My new book “Midlife Solo” is now available.

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remembering my father

Today is the day my father died: July 6 1988. More than three decades ago. His death, at age sixty-five, both devastated and liberated me. He was a powerful man in life and remains so in death. 

I had a haunting dream last night, the first vividly remembered dream in many months, about seeing a man I once loved desperately (and in the dream still did) with someone else — a good friend of mine, though not someone I could identify from my life, as I could him. It was clear they were lovers. In the dream I realized that once again, I was rejected, inadequate, unlovable to a man, and also betrayed by a friend. Woke up feeling lost and sad. No idea if the dream had anything to do with the date. Dad and I had fixed what was wrong between us, but there’d been harm. 

It’s a rose-breasted grosbeak singing to me right now, according to the app, though I’ve not seen it. The sweetness of the garden wafts in. Thank you for all you gave, Dad, to the world, to Canada, to science, to me especially. You are missed.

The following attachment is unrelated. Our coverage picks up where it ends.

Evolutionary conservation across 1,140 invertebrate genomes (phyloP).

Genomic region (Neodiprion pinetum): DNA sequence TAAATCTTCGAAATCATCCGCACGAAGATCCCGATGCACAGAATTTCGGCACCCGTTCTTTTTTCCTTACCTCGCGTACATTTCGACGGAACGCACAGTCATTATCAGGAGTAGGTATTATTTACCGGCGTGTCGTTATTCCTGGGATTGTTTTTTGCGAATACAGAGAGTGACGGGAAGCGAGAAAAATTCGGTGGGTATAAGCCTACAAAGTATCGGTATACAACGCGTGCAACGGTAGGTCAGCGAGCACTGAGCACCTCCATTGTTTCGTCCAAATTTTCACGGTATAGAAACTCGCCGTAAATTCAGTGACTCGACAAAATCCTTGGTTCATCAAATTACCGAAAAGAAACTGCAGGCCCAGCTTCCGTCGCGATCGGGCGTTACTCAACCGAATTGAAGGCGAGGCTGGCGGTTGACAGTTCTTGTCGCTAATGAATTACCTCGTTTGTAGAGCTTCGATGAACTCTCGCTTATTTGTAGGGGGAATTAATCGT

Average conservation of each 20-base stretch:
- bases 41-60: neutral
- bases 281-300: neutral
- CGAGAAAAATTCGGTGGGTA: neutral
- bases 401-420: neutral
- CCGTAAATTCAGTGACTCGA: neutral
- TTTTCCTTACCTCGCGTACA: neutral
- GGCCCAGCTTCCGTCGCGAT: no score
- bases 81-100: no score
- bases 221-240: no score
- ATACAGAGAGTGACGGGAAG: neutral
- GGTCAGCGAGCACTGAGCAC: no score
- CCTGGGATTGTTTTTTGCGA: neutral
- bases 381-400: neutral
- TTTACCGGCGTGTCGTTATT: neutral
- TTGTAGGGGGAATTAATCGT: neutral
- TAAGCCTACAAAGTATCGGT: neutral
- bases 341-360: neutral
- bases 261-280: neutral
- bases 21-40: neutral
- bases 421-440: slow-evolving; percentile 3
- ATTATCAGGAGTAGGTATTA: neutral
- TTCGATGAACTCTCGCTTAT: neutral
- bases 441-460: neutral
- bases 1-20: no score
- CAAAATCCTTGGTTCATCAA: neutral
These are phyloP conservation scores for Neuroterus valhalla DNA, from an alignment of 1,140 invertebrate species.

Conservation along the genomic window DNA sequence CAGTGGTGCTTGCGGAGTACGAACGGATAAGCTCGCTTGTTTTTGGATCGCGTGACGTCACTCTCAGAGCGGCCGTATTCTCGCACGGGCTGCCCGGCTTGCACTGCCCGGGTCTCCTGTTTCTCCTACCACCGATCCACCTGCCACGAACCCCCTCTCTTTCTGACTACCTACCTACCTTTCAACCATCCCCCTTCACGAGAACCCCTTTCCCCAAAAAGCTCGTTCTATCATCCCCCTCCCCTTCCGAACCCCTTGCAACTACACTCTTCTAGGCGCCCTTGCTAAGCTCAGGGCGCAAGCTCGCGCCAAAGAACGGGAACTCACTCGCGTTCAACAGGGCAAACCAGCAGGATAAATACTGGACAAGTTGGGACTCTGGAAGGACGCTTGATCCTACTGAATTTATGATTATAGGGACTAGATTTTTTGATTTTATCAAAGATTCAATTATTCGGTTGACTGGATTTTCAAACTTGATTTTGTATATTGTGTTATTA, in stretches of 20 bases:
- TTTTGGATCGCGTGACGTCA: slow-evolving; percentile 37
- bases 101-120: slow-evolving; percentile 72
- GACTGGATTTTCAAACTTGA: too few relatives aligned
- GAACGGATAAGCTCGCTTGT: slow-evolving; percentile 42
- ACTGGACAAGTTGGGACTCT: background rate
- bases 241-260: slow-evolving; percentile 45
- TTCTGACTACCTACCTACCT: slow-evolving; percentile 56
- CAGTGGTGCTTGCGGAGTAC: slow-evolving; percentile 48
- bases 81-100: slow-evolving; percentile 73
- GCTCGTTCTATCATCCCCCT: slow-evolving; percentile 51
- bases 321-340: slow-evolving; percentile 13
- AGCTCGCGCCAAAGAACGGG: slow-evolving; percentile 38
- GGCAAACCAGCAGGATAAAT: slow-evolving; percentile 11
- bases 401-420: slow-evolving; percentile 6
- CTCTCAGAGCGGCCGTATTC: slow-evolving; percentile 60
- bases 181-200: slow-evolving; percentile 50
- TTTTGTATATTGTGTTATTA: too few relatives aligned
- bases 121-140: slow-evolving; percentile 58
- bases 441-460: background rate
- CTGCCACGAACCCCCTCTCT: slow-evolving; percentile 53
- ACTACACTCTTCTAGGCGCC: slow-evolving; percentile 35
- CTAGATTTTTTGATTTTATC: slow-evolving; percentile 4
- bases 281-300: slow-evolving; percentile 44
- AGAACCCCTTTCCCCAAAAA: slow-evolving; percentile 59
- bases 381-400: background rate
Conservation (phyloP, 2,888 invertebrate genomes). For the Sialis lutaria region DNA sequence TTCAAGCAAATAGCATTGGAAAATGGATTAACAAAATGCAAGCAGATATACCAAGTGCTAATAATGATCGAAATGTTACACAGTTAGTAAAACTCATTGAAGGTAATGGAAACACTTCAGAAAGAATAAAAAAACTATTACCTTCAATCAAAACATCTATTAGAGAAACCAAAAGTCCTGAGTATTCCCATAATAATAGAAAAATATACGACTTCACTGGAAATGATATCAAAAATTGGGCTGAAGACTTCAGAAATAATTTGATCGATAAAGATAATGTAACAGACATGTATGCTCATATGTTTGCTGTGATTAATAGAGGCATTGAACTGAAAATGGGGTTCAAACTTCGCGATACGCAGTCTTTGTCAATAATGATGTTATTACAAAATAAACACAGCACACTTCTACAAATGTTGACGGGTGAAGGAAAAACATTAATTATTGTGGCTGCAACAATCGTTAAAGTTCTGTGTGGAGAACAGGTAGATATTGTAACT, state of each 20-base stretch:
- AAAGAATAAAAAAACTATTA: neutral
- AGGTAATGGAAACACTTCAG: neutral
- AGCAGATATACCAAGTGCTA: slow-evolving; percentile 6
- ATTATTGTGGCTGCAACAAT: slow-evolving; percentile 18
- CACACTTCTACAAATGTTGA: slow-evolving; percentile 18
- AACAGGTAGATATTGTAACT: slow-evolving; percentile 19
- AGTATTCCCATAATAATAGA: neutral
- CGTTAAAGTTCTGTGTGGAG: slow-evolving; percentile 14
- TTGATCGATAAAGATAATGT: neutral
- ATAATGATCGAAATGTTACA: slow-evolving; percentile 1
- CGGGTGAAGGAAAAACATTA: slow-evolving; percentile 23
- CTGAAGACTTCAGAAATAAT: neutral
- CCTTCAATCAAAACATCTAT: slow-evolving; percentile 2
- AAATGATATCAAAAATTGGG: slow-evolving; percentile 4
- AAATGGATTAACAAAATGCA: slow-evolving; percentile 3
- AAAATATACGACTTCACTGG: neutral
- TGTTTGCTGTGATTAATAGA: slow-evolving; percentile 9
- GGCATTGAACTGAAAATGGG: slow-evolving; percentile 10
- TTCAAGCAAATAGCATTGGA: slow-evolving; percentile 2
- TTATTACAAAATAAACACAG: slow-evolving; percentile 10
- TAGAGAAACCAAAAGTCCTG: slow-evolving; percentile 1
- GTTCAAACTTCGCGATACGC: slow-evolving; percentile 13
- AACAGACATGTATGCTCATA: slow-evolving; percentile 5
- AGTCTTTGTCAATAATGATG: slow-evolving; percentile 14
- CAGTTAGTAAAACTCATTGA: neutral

2 Responses to “remembering my father”

  1. theresa says:

    Your older grandson looks very much like your father? His smile…

  2. beth says:

    Yes, in some photos of Dad as a boy, he looks just like Eli, it's uncanny. And very moving. The first time I noticed – Eli turned around, aged five, and there was my father – I nearly burst into tears. Dad would be so pleased.

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About Beth

I began keeping a journal at the age of nine. Nearly fifty years later, I started this online journal, sharing reflections, reviews, updates, and the occasional secret.

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Chris Walks
This blog evolves. It once was about travels. Now it’s a reason to be at the keyboard that I value.

Theresa Kishkan
Theresa Kishkan is a writer living on the Sechelt Peninsula on the west coast of Canada.

I walk on. With my feet, and in my mind as well.

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Wherever you’ve come from, wherever you’re going, consider this space a place for reflection and pause.


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